Sackville Town Council gets advice on making proposed dog park, trails, public art, etc. more climate-friendly

Dr. Richard Elliot is one of 27 members of the Mayor’s Roundtable on Climate Change

For the first time, Sackville Town Council is getting advice from an outside group on how to ensure that next year’s capital projects help lessen the negative effects of climate change.

A working group of professionals and academics on the 27-member Mayor’s Roundtable on Climate Change has submitted a number of preliminary suggestions.

One recommends using next year’s proposed $25,000 public art installation to raise public awareness about how climate change threatens Sackville “and the urgency of taking action now.”

Another suggests that the $15,000 allocated to improve the Lund property in the Waterfowl Park should be used to create trails that are as narrow as possible to avoid cutting down too many trees.

Richard Elliot, a retired wildlife biologist affiliated with the federal department of environment and climate change, said after Tuesday’s council meeting that he’s pleased town staff and councillors seem to be taking the roundtable’s recommendations seriously.

“We’re viewing the town’s capital projects through a climate-change lens,” Elliot said referring to the roundtable’s wide range of objectives.

Those objectives include seeking ways of using as little energy as possible, incorporating natural landscape features into project designs, using environmentally-appropriate materials such as wood approved by the Forest Stewardship Council and, maximizing the number of healthy trees in Sackville to help store more carbon, mitigate flooding and moderate temperatures.

Climate-friendly dog park

The roundtable working group’s list of specific recommendations includes designing a dog park “that incorporates existing ground cover, including trees, woods and fields” on town property “as close as possible to the town centre to minimize the amount of driving and thus fossil fuel consumption undertaken by dog owners to get to the park.” (Current plans call for an $80,000 dog park six-and-a-half kilometres from the downtown.)

The working group also recommends that the town think carefully about the environmental impact of its proposed $575,000 emergency generator at the Civic Centre where residents could take shelter when the town loses power during winter storms.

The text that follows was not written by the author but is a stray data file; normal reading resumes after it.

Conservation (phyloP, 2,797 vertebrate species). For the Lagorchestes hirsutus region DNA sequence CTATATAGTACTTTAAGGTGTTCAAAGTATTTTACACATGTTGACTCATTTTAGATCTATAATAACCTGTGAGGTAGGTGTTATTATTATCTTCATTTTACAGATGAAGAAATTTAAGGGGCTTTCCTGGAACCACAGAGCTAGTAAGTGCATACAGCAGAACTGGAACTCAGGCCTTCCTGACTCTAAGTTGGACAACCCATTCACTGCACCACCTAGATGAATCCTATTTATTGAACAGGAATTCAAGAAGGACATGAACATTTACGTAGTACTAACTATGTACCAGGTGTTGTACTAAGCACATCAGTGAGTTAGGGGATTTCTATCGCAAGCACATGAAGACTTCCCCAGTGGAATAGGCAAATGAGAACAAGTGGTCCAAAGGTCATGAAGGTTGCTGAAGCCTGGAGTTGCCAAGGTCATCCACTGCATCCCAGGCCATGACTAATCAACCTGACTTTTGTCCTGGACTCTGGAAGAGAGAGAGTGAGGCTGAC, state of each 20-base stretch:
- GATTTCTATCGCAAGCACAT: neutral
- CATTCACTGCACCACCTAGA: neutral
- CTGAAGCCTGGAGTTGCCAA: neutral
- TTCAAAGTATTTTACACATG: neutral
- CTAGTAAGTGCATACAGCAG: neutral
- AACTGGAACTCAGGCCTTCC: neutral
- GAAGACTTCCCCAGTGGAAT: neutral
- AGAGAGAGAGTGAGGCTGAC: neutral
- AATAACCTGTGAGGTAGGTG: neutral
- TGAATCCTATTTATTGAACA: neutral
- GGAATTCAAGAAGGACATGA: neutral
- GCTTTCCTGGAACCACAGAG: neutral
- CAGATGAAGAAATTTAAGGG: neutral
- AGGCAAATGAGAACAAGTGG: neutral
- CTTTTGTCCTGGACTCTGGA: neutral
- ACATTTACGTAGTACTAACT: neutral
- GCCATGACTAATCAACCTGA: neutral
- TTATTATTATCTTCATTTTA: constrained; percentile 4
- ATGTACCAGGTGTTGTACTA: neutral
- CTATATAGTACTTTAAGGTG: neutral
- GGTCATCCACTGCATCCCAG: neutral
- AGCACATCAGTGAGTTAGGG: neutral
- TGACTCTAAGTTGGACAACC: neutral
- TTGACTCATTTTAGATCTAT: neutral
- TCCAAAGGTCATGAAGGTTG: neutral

“We recognize the importance of having a warming facility in our community,” the roundtable writes in its recommendations to council. “Given the high costs of the proposed generator, we encourage town staff to consider the costs and benefits of alternatives such as sharing such facilities with Mount Allison University.”

The roundtable goes on to recommend that before purchasing the diesel generator, the town weigh its environmental effects against the cost of alternate fuel sources with potentially lower greenhouse gas emissions.

Road resurfacing

The roundtable criticizes the town’s plan to use $367,359 in federal gas tax funding next year for fixing local roads.

“We consider that the imaginative arguments to support the use of gas tax funding to finance the resurfacing of roads — to reduce gasoline use associated with acceleration and braking on rough roads — are misguided and inappropriate,” the roundtable writes.

“We urge the Town to find alternate ways to finance road resurfacing, beginning in 2021, and to redirect the gas tax funding to community initiatives to help mitigate impacts of climate change.”

‘Solar Fund’

The roundtable report also encourages the town to move toward the increased use of efficient energy alternatives including solar power.

“We recommend setting aside any funds not used in 2020 in a ‘solar fund,’ to serve as a reserve fund specifically to invest in solar panels as a supplementary energy source for town buildings,” the report says.

Origins of roundtable

The town established the Mayor’s Roundtable on Climate Change in response to hundreds of student strikers who marched on town hall in March demanding action.

On April 8th, town council passed a resolution promising, among other things, to “establish a roundtable on climate change, comprised of various community stakeholders, with a mandate to provide advice and guidance on climate change initiatives as part of the town’s annual priority planning and budget process.”

At Tuesday’s council meeting, Mayor Higham called the roundtable an experiment.

“Obviously, we’re getting some really good advice that future councils might want to consider,” he said.

“The only thing we know we’re doing right away is we’re going to have a public forum,” Higham said, adding that the forum will allow members of the roundtable to hear from residents and community groups on what needs to be done to lessen the effects of climate change.

“[The forum] would give us some kind of blueprint over where we might want to go,” the mayor concluded.

Note: The report from the roundtable’s working group entitled “2020 Town of Sackville Capital Projects — Viewed Through a Climate Change Lens” is dated November 25, 2019. The copy of the report that the town sent to The New Wark Times does not include the names of the members of the working group who made the recommendations about capital projects. The Town Clerk explained in an e-mail: “We have not had an opportunity to reach out to the participants who created the report and therefore their names have been blacked out.”